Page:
Friday, June 13, 2008

Trusted Infrastructure

Every day someone (or... something) with 218 dot et dot cet dot era out of China intently checks my TCP port connectivity. Relentless, time after time, again and again it seeks what I do not know, just that it signifies.

Cut us a break? Not likely.

Good old 218 (we're on a first octet basis) and his kin know that the herd, large and lacking vaccine, eases the pursuit of new zombies and kindred grift keep those who are far, far, more than "script kiddies" hard at work.

More than to get through spam filters (v149ra, 'frinstance or his sister of ill repute, C. Alice) or help to facilitate commercial dealings involving so often the sad demise of the spouse, uncle, client, former ambassador... tragedies all. I never knew how much wealth sloshes around as the result of corpses. Ambulance chasing seems quite profitable.

"Make Money Fast" now like a Madeline evokes the time and place of a 14.4 "golden age" before a simple "delete" command would be replaced with protocols that put a Level 4 Biohazard facility to shame (and this hinkey mess o code just for a desktop!)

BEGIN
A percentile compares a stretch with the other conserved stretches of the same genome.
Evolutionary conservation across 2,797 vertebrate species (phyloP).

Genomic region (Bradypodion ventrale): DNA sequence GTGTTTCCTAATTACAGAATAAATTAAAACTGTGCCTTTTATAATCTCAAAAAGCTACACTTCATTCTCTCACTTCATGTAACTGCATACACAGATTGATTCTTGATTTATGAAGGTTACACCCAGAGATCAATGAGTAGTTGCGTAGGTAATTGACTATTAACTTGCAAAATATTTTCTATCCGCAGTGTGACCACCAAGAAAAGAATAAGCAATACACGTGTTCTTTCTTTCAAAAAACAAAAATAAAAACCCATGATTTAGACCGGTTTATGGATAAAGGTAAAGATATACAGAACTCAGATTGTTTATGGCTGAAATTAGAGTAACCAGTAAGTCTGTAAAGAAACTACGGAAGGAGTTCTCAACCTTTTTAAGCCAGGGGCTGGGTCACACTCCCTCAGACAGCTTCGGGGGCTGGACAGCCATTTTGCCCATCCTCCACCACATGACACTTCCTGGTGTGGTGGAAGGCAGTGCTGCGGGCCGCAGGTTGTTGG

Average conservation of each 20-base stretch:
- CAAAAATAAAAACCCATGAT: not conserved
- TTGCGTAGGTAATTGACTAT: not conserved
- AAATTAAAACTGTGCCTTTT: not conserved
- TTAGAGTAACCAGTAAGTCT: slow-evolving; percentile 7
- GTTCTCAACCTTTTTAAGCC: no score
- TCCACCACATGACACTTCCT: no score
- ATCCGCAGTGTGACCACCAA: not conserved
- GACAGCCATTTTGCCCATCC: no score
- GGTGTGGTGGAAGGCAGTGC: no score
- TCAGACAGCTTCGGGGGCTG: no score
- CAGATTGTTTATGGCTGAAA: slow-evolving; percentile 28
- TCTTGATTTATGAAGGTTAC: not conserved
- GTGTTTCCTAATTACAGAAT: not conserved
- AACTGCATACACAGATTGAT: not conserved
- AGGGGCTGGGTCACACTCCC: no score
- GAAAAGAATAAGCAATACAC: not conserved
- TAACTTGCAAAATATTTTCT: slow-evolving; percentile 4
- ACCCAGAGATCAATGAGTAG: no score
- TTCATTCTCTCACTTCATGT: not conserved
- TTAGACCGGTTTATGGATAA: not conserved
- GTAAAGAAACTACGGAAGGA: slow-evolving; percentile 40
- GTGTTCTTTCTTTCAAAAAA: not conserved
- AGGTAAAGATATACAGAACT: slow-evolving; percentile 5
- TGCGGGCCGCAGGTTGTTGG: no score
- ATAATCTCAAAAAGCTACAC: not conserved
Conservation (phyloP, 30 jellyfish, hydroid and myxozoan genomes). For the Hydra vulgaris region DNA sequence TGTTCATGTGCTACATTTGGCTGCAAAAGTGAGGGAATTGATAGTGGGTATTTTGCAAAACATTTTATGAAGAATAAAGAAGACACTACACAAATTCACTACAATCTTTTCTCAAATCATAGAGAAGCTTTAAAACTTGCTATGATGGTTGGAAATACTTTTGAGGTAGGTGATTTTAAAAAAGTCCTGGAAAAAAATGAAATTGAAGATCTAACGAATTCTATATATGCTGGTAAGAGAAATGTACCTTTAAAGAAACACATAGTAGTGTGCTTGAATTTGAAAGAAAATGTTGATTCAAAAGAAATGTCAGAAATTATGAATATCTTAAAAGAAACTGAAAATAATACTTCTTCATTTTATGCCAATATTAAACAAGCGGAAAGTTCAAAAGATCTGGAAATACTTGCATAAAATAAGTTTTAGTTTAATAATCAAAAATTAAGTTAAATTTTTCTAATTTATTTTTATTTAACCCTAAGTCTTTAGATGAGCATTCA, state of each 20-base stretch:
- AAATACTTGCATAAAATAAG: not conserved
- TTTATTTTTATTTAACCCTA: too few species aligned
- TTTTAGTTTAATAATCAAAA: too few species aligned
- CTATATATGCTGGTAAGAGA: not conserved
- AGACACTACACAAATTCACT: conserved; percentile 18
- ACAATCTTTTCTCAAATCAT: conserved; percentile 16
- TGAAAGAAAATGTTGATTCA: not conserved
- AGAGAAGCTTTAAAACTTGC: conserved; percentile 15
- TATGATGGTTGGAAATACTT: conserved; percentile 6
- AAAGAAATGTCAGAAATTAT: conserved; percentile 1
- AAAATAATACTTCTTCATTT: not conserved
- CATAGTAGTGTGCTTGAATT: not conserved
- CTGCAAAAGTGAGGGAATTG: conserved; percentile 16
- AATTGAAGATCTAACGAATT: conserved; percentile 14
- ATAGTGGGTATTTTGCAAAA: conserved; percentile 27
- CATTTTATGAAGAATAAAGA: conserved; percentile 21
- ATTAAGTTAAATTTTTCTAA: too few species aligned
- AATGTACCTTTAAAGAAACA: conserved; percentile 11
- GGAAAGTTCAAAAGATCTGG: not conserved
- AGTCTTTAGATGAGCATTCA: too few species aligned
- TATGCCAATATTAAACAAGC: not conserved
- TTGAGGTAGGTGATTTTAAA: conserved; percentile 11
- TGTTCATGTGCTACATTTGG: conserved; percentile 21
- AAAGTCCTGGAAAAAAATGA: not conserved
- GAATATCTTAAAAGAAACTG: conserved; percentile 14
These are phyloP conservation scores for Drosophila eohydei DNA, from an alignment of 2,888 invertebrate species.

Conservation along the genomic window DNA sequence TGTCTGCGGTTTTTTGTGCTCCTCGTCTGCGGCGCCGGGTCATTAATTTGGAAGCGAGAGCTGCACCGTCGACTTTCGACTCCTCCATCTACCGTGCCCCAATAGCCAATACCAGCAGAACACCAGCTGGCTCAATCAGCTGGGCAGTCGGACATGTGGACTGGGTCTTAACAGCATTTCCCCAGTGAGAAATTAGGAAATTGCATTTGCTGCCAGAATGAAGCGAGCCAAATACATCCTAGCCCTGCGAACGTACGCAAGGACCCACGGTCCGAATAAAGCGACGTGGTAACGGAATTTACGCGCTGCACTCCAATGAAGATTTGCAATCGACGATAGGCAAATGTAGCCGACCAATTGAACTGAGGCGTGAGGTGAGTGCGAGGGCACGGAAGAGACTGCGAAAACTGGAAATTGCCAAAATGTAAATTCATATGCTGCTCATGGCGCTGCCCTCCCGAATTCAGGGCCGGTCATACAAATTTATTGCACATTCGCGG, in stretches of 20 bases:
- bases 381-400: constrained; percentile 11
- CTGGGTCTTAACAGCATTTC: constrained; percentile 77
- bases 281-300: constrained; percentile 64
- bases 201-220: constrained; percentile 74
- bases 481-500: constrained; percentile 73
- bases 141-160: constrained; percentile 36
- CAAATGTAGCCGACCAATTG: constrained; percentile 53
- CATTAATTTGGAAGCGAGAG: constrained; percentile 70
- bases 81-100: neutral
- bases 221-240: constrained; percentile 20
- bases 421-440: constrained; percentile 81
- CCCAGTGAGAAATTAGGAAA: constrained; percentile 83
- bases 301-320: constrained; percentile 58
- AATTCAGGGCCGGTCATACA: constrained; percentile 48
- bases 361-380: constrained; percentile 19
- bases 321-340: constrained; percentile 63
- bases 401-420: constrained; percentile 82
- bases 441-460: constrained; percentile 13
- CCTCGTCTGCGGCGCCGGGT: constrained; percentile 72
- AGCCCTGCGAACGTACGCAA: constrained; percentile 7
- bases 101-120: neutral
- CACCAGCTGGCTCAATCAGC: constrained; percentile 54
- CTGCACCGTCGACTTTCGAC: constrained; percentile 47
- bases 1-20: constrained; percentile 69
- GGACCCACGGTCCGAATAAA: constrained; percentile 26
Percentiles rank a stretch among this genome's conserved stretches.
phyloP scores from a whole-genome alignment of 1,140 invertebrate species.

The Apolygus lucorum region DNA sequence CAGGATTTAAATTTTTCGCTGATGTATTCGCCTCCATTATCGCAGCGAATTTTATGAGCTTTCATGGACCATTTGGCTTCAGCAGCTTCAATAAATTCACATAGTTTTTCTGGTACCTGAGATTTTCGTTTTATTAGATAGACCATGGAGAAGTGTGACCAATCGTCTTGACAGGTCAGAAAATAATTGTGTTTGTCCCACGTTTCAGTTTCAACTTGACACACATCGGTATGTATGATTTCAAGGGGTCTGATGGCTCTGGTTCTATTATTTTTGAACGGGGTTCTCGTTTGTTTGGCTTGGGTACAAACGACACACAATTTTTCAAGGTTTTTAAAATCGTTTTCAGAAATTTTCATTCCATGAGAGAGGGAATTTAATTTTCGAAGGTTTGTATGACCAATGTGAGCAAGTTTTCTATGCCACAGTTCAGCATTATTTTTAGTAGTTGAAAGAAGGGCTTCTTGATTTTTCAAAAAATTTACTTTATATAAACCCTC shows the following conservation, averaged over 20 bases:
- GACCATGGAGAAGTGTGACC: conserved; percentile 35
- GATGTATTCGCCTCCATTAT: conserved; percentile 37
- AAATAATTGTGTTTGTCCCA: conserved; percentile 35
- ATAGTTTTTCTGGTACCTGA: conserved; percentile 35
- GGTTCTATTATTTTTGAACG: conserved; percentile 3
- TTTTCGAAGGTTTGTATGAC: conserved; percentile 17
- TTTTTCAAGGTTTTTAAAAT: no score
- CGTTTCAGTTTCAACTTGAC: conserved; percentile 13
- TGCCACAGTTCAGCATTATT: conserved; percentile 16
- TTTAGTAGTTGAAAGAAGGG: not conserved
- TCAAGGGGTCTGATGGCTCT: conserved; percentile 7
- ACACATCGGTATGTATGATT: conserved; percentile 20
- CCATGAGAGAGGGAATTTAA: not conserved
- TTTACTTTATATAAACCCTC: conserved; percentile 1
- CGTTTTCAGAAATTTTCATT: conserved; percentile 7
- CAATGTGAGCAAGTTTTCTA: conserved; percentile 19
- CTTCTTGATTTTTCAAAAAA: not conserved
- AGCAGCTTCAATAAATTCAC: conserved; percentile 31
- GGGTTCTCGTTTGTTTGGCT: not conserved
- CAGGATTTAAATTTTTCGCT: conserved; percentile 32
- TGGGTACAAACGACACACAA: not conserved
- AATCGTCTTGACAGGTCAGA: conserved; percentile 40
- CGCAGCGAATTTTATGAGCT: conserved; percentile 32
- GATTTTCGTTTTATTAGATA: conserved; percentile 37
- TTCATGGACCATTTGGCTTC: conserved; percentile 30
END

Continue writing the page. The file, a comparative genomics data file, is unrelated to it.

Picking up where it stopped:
Nothing to see here, move along!

Richard A. Clarke, of US National Security fame, describes in his new book "Your Government Has Failed You", the results of a security exercise with Department of Defense systems. White hats commenced to do that hoo doo that they do so well... and pretty much it was "game over" in a trice: penetration aptly describes what happened.

The guvment got Intrusion monitors installed. They lit up like Bay Ridge Brooklyn on Christmas Eve with all sorts of dubious packets from UnKn0wn U53r types. Clarke quotes managers telling him that until the hoods started setting off the intrusion alarms there had never been any putative bad guys. Somehow the security tech now attracted the bums, etc. Familiar story that I'm inclined to believe.